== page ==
Do you know how to make a color lighter once you’ve gone too dark?
Any artist who works with colored pencil gets a color too dark sooner or later. Most of us have heard that it’s next to impossible to add lighter colors over dark colors and make an impact, so just how do you make a color lighter once it’s gone too dark? Is it even possible?
Yes, it is possible. Not always easy, but definitely possible.
Over the last few weeks, more than one reader has asked about ways to make colors lighter. Here’s a sample:
I have a drawing I’m doing for some friends of ours and I misunderstood what color she actually said she wanted their classic 37 Ford Club Coupe car to be and I think I’ve got it too dark. I’ve found it’s not hard to darken something but to lighten something is different. Especially after using a waxy pencil like the better Prismacolor ones. What would you use and/or do?
There are three basic approaches to making a color lighter:
Burnish with a lighter color
Restore paper tooth, then add a lighter color
Remove the dark color, then add the right color
Let’s take a look at each one of those options in detail.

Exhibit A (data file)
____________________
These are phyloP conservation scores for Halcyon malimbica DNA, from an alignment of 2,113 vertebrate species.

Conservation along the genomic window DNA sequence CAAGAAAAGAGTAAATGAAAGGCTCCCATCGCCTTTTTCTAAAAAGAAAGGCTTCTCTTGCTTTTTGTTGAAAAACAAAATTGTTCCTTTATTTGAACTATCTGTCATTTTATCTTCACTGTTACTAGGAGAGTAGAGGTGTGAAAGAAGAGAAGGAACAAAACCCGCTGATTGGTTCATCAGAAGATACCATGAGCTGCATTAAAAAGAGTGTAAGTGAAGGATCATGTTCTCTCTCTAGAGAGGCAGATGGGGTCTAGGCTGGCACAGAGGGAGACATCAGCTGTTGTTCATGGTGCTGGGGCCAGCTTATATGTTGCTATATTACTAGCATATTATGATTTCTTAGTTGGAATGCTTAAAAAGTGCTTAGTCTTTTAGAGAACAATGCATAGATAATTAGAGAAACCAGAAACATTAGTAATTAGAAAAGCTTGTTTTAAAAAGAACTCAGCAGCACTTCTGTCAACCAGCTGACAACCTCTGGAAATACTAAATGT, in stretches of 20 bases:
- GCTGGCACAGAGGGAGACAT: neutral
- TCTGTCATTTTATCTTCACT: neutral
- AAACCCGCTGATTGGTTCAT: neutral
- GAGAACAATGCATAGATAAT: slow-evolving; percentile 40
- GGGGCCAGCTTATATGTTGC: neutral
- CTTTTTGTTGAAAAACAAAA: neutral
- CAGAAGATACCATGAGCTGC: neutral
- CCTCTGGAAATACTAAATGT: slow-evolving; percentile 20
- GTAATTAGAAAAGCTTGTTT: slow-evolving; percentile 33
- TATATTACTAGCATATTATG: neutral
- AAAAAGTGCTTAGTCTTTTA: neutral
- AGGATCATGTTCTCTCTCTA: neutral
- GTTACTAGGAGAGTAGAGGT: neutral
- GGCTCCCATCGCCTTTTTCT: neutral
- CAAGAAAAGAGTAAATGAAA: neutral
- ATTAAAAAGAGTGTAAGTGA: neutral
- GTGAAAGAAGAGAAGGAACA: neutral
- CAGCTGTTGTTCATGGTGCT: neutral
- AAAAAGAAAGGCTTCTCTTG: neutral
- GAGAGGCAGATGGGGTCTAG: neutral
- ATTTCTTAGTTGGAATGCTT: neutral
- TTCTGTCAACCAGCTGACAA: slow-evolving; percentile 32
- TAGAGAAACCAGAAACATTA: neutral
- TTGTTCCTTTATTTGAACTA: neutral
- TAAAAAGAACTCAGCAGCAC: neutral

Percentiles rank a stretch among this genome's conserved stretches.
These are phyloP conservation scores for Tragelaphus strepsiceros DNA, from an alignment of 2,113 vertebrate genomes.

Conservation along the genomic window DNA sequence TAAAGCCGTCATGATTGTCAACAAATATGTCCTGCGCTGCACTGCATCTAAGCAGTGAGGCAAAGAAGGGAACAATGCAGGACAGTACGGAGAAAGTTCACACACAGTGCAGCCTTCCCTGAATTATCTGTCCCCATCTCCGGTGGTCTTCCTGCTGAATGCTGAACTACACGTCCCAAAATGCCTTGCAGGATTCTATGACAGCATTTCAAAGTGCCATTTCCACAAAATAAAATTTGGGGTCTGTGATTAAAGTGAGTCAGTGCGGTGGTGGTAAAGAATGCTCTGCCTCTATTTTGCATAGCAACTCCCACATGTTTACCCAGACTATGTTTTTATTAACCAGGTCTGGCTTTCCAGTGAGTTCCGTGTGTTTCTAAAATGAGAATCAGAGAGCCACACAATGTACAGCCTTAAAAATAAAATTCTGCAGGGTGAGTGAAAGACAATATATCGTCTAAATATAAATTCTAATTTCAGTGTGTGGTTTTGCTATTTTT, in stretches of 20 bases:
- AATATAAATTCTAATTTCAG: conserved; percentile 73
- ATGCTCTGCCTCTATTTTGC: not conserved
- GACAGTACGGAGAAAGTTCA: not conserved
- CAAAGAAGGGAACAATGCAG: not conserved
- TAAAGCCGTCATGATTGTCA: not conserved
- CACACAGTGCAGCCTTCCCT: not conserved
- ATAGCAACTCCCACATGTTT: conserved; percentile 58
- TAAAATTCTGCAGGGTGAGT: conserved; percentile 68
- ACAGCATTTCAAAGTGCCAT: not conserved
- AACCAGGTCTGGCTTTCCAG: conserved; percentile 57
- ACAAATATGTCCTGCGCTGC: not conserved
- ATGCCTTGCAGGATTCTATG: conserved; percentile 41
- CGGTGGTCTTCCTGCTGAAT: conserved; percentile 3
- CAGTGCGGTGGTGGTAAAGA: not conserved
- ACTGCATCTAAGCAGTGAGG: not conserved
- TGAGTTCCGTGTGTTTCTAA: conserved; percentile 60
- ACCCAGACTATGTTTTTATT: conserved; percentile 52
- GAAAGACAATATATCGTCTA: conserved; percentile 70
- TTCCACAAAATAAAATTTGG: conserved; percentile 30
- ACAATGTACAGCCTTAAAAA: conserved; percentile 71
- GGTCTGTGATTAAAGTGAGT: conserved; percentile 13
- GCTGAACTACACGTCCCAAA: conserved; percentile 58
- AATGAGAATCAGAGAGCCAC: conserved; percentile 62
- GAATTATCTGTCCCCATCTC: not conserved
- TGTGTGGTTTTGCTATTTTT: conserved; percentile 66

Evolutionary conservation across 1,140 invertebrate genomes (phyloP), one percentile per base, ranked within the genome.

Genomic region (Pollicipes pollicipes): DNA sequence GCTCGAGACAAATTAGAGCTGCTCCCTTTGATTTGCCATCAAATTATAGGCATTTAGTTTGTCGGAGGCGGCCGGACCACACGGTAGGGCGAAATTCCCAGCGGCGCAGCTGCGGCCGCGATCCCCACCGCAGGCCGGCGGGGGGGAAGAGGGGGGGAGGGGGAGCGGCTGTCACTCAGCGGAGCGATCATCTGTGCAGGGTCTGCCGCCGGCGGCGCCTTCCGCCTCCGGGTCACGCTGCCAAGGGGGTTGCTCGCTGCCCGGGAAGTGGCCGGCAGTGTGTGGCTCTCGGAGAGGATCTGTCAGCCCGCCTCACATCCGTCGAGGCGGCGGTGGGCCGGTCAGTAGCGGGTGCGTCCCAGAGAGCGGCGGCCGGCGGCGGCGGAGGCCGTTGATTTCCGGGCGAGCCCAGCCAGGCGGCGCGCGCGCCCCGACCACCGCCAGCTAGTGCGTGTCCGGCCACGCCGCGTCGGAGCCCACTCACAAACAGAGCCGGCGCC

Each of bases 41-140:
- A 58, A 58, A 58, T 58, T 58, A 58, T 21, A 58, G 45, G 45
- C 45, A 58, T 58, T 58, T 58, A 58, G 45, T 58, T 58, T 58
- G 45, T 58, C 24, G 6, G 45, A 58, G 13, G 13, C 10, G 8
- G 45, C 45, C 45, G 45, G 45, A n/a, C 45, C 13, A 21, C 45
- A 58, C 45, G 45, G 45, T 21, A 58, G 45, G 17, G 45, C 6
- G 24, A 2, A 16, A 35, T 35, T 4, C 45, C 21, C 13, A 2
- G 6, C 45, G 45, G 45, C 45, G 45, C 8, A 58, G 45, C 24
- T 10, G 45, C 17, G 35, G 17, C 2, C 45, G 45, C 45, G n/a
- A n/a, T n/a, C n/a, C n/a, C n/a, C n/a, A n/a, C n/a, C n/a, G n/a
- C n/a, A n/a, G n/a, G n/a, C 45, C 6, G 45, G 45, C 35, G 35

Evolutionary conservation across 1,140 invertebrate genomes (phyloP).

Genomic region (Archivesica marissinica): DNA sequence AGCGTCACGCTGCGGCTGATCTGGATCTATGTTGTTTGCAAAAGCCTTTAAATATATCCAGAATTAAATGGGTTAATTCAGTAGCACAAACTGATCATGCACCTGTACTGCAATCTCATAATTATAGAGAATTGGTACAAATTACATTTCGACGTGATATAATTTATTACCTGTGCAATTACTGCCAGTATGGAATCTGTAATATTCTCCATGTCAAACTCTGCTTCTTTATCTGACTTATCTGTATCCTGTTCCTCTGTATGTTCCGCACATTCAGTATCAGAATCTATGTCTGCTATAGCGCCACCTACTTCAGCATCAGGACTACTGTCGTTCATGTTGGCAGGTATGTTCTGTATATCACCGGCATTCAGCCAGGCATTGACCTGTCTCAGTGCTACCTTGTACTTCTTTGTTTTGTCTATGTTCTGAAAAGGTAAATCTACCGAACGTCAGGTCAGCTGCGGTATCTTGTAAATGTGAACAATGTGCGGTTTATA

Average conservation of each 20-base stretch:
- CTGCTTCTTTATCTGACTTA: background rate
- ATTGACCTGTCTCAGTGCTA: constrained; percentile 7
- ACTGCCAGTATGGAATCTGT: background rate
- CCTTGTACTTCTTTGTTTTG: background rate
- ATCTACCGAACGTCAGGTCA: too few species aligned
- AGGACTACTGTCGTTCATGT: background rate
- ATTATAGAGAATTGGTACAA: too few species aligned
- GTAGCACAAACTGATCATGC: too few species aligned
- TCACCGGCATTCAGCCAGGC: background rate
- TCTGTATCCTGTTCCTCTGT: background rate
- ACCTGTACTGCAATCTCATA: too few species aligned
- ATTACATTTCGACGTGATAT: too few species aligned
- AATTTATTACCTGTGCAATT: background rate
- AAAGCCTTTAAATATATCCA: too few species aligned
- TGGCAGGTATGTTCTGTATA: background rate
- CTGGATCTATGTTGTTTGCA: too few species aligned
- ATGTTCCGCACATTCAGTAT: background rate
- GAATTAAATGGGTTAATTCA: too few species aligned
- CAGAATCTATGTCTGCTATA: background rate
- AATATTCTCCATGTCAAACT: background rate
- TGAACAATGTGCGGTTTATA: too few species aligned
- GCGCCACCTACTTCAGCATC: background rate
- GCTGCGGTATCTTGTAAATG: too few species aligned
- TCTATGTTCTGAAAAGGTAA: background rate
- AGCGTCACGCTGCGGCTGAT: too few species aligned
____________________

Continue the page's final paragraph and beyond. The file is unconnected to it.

How to Make a Color Lighter
Burnish with a Lighter Color
Burnishing is a method of applying color with very heavy pressure. When you burnish, you’re essentially “grinding the colors together” and pushing them down into the tooth of the paper.
This is the easiest way to lighten a color, but it may also keep you from using either of the other methods described in this post. Depending on the number of layers already on the paper, burnishing should work.
The tips that follow are based on your having a lot of layers on the paper, with the final few layers applied with medium-heavy pressure or heavier.
Different Ways to Burnish
If you want to lighten the color without changing it, burnish with a white pencil. The white will not cover the dark color, but it will tint the color. You could also use a lighter value of the same dark color if you need to lighten the color only slightly. For example, a light green over a dark green.
If you want to make the dark color lighter and a little warmer, burnish with Cream, Jasmine or a similar light color. The French Greys are ideal for this because they come in several different values.
You could also burnish the color with a shade that’s lighter and warmer than the original color. A light, yellow-green over a dark, cool green, for example.
If you want to make the dark color lighter and a little cooler, use a light color that’s cool, such as Powder Blue or one of the cool greys.
Or try a lighter, cooler shade of the same color.
And if you need to lighten the color and neutralize it (make it less vibrant,) burnish with a light shade of the original color’s complement or a near complement. I often layer an earth tone that’s light in value over landscape greens that are too dark and too vibrant.
Your Drawing Paper Makes a Difference